Repeal the medical device tax
It will stifle innovation and industry growth
Congress typically levies excise taxes to discourage harmful behaviors such as smoking, alcohol consumption and gambling. While those may make strategic sense, it’s puzzling when there is a decision to tax a positive behavior – that is, investment in research and development to improve patient health. Yet, that’s what happened with the enactment of the medical device tax in 2012.
The 2.3 percent excise tax was originally included as part of the Affordable Care Act, but revenues from the tax have not met projections. Instead of helping pay for ACA subsidies, it had a number of adverse effects – namely threatening the vitality of an economically sound U.S. industry and stifling medical innovation across the spectrum of academic, public and private institutions. Both sides of the aisle recognize the need to correct this course, which is why repeal efforts have growing bipartisan support.
Fortunately, patients, providers and manufacturers were able to breathe a sigh of relief in 2015 when legislation to suspend the tax for two years passed with broad bipartisan support. However, with its suspension set to sunset at the end of 2017, the tax is again looming and threatening to slow down just as innovation has been picking up.
The medical device tax, a tax on sales not profits, threatened both small and large companies and nearly devastated an industry that employs more than 400,000 U.S. workers, generating approximately $25 billion in payroll, paying out salaries that are 40 percent more than the national average and investing nearly $10 billion in R&D annually.
In New Hampshire, the medical technology industry directly supports an estimated 3,800 jobs and contributes $1.4 billion to total economic activity. Full repeal of the medical device tax would allow the state’s med tech industry to continue to contribute to our nation’s economic strength and global competitiveness.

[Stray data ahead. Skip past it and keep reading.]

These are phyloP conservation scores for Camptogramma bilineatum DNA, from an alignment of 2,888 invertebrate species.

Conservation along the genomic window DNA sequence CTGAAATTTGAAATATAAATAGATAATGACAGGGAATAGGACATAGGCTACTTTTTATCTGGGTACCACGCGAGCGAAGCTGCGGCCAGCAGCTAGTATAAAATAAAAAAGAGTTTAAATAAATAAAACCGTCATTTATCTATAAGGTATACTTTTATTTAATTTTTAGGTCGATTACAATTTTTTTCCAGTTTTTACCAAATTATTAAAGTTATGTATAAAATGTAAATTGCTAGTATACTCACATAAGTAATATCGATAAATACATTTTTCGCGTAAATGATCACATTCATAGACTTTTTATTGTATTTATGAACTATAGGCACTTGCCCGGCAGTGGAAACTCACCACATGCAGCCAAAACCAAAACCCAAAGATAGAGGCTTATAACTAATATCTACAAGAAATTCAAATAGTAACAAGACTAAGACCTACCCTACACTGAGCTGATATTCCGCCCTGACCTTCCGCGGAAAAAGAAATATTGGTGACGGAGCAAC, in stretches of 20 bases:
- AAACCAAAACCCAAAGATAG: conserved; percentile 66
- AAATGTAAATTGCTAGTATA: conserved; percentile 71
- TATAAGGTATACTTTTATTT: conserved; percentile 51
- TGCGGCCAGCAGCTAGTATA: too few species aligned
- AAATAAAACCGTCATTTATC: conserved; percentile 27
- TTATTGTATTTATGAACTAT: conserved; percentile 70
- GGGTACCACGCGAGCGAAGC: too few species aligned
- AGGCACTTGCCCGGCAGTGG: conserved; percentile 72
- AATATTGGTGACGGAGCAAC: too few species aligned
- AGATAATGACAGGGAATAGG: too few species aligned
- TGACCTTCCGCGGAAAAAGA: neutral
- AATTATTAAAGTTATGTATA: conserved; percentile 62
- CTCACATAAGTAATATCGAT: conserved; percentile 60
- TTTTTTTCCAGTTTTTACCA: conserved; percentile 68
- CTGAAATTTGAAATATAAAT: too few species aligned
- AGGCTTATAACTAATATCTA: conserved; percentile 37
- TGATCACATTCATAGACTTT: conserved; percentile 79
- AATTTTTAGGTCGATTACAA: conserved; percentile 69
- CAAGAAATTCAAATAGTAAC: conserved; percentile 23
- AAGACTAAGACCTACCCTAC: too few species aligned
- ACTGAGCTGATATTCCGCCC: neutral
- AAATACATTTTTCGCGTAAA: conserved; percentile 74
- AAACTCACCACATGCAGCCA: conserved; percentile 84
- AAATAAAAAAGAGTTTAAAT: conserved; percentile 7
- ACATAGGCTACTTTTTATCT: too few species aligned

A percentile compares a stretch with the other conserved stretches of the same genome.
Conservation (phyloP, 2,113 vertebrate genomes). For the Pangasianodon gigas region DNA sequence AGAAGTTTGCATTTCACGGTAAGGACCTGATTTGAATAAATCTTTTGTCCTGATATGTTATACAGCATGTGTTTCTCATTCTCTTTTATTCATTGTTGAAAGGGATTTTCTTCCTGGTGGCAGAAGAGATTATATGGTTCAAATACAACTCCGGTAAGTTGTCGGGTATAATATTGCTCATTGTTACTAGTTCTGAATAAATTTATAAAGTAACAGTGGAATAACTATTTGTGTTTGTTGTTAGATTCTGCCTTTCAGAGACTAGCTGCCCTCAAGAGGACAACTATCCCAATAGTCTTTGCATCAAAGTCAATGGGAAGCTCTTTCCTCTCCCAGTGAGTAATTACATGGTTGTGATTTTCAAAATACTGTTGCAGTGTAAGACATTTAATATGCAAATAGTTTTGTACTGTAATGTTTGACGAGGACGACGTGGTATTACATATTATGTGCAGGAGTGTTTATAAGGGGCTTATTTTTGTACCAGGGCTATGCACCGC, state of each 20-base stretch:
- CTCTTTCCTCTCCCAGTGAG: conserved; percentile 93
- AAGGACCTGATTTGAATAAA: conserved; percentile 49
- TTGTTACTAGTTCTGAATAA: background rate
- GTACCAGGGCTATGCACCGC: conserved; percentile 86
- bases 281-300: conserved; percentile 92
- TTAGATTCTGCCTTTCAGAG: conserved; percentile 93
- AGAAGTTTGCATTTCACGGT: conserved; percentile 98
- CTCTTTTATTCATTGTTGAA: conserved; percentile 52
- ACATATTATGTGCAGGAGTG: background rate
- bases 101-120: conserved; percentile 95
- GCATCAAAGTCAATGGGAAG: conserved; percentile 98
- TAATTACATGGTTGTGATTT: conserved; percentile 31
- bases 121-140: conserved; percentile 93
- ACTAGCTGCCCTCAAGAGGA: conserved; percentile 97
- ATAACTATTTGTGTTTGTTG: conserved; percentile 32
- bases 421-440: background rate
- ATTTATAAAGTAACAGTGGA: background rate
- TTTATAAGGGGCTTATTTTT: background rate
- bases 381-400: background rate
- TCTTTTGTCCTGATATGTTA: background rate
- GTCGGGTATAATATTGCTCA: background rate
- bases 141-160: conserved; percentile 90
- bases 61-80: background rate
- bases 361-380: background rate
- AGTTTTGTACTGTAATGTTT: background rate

A recent survey of the largest manufacturers of medical imaging equipment, representing together more than 60 percent of the industry’s sales, confirms that Congress’ suspension of the device tax has allowed them to elevate their operations. In fact, 71 percent of companies are likely to hire more U.S.-based employees as a result.
This investment in human capital delivers diverse skills, knowledge and experience that are important when trying to bring forth the latest medical technology innovation.
To date, the industry has created portable imaging equipment for prenatal care that reaches expecting mothers in remote or previously inaccessible areas, where larger, stationary machines could not have gone. It has given us pacemakers that allow our parents and grandparents with heart disease to live longer, richer lives.
Innovations like these can take decades to transition from an interesting idea into a powerful tool. Unfortunately, R&D budgets are viewed as discretionary, even though they are the bedrock of invention, because the fruits they bear do not ripen overnight and are often the first cut when resources are threatened.
It is imperative to encourage the 79 percent of manufacturers who have confirmed that they will likely invest additional resources in R&D, as well as expand the number or scope of investigative clinical activities and partnerships with universities or other providers, as a result of device tax suspension. This investment is essential to validating new technologies, products or applications and bringing them to market quicker to treat patients. But the only way to ensure manufacturers are able to commit resources as planned is to fully repeal the device tax once and for all.
There is no question that this tax is a threat to the medical and economic benefits this industry provides for our country. We must urge Congress to complete what it began with the device tax suspension. The stakes are too high. We can’t continue to suffocate an industry whose job is to breathe life into our nation.
Michelline Dufort is vice president of public affairs for the NH High Tech Council.